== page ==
So, for all practical purposes, parents and other members of the community might help, but only a bit.

A logical longterm solution might be to have the teachers play a supporting role only and hire professional coaches who could manage a few different sports. But that would cost money and neither the Boards nor the province have any dineros to spare these days… unless…. hmmm…

We DO have this wasteful and discriminatory duel education system in Ontario… I wonder if there could be adequate cost-savings realised by MERGING the public and seperate Boards? Hmmmm?

Of course we don’t know the extent of the cost savings because no government has had the balls to do an independent, unbiased analysis of our publicly funded education system. Even if the savings were only $20 or $30 million annually, that would hire a few hundred pro coaches at 60K a pop or so.

Just sayin’…

 

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More and more…

Thursday, August 16th, 2012

… I’m thinking about getting involved with the Green Party of Ontario.

They are the only Ontario political party who has taken a rational stance on our wasteful and discriminatory duplicate system of education.

Party leader Mike Schreiner wants a public commission to study the best way of amalgamating the separate and public systems into one French and English organization.

Schreiner was in Waterloo Region Wednesday supporting Kitchener-Waterloo Green party candidate Stacey Danckert. The pair spoke to the media from Danckert’s backyard.

Ontario is the only province that funds one religious school system at the exclusion of all others and it needs to stop, Schreiner said.

“Is it fair that public dollars go to an organization that excludes two-thirds of the eligible teachers of being hired based on religion?” he said. “Where else in our society would we allow that?”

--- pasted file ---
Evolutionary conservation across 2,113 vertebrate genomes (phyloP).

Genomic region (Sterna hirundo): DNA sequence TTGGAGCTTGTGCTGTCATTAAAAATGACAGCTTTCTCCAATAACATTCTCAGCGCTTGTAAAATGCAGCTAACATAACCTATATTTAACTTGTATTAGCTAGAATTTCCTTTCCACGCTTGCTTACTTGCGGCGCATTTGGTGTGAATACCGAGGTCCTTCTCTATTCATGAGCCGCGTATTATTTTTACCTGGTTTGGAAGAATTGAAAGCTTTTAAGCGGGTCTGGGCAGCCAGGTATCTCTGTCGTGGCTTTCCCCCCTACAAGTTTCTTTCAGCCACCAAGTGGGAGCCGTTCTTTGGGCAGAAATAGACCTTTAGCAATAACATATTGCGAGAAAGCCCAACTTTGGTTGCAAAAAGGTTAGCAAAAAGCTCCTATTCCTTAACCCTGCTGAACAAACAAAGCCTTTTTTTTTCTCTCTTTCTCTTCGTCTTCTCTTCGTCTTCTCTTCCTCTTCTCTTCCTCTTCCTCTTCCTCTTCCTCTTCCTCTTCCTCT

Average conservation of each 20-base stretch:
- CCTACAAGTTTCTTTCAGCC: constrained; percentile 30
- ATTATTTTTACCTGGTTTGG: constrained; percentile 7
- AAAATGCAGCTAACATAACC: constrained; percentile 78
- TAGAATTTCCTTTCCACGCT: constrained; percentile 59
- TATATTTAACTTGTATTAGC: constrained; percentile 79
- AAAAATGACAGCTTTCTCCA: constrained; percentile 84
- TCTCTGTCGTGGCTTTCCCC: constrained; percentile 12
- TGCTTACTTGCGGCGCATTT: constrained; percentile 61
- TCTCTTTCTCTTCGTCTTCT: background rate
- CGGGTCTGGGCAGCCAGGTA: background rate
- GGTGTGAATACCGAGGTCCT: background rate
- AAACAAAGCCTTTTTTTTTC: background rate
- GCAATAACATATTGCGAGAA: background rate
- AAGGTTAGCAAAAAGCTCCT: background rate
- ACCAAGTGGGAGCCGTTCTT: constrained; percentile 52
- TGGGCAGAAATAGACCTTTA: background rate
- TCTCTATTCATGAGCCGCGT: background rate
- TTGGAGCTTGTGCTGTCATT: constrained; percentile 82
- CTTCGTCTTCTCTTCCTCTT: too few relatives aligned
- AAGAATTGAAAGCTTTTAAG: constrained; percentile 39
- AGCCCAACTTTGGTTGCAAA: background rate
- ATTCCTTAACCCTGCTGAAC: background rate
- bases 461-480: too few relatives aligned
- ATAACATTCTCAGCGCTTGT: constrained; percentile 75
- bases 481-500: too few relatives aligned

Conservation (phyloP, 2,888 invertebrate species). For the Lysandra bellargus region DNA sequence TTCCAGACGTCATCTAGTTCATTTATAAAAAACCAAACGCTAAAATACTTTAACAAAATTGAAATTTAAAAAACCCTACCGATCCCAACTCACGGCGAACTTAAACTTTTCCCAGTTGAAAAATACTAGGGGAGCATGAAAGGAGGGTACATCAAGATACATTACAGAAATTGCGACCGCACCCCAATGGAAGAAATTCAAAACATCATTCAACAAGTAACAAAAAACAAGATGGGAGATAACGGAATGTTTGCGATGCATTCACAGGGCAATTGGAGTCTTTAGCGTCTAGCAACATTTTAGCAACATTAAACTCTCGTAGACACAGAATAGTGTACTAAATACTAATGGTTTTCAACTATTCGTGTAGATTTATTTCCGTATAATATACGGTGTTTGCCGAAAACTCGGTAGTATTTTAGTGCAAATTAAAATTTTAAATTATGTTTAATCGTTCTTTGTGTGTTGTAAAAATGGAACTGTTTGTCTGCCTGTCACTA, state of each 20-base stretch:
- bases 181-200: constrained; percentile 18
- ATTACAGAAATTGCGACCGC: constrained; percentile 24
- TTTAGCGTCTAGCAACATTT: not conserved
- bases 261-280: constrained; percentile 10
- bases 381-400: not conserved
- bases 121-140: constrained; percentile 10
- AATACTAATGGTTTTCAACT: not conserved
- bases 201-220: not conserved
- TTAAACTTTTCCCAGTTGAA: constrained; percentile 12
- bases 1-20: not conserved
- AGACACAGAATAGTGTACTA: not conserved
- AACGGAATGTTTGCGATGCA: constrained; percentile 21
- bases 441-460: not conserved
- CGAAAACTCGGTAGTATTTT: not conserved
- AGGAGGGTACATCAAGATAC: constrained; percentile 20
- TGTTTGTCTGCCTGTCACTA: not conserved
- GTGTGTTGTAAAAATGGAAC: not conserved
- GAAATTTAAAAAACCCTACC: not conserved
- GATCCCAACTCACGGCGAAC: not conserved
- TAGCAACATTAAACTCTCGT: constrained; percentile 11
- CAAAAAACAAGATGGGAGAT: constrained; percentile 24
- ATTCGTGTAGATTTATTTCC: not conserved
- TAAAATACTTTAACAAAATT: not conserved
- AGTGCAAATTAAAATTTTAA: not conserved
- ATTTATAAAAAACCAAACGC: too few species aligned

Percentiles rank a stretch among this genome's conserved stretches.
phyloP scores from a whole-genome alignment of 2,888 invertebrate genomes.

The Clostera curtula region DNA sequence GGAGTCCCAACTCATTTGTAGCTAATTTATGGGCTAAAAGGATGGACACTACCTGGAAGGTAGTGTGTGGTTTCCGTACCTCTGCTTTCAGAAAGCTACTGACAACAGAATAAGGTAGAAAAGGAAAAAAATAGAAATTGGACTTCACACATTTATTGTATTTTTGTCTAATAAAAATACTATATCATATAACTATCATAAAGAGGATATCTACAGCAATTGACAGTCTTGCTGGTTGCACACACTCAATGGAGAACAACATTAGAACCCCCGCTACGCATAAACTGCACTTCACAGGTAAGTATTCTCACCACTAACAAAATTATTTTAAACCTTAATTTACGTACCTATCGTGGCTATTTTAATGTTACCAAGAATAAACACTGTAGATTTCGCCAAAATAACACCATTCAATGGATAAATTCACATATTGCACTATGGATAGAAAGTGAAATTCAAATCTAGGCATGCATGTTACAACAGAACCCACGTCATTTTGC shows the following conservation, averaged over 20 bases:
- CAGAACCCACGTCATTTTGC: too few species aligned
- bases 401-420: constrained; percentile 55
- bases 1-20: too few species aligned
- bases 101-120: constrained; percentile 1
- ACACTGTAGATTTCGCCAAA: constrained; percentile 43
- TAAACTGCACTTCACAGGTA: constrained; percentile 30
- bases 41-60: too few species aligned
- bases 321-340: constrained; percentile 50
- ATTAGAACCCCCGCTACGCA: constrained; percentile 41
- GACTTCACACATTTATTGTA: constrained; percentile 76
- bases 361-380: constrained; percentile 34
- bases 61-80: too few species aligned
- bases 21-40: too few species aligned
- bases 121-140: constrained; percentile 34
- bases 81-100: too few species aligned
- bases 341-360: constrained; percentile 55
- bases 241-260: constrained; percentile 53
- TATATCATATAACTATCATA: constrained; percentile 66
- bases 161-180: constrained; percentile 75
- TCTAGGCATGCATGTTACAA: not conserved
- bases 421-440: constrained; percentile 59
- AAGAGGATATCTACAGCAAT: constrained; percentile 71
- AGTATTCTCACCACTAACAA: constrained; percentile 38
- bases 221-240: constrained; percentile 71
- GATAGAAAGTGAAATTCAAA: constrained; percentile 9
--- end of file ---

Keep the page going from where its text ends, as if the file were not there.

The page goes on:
Instead, all three “old” parties at Queen’s Park refuse to talk about the contentious issue and choose to “slam the door on even having a conversation about this.”

I like the cut of this guy’s jib… gonna have to look a bit more carefully at their other policies. But, if you have ever been here before, you will know that this is a big issue for me.

 

 

 

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So the Ontario provincial government…

Wednesday, July 25th, 2012

… is threatening to take away the power of locally-elected school boards if they do not come to the same contract agreements as did the province with the Catholic Board?

In a memo obtained by The Globe and Mail, assistant deputy minister of education Gabriel Sékaly directs the boards to reach a deal with the unions before the start of the 2012-2013 school year and requires them to work within a contract framework established by the Ministry of Education and the Ontario English Catholic Teachers Association.

 

 

The memo suggests that school boards could be facing a provincial takeover if they do not sign teacher contracts within the next six weeks, consequences a government spokesman would neither confirm nor deny.

Tell ya what, Mr. Premier, how about you start moving toward the abolition of separate school funding before you remove local control over local education. OK?

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Way to go!

Thursday, July 5th, 2012

Woo hoo!

But wouldn’t it be more cost-effective to have only ONE teacher’s union to deal with?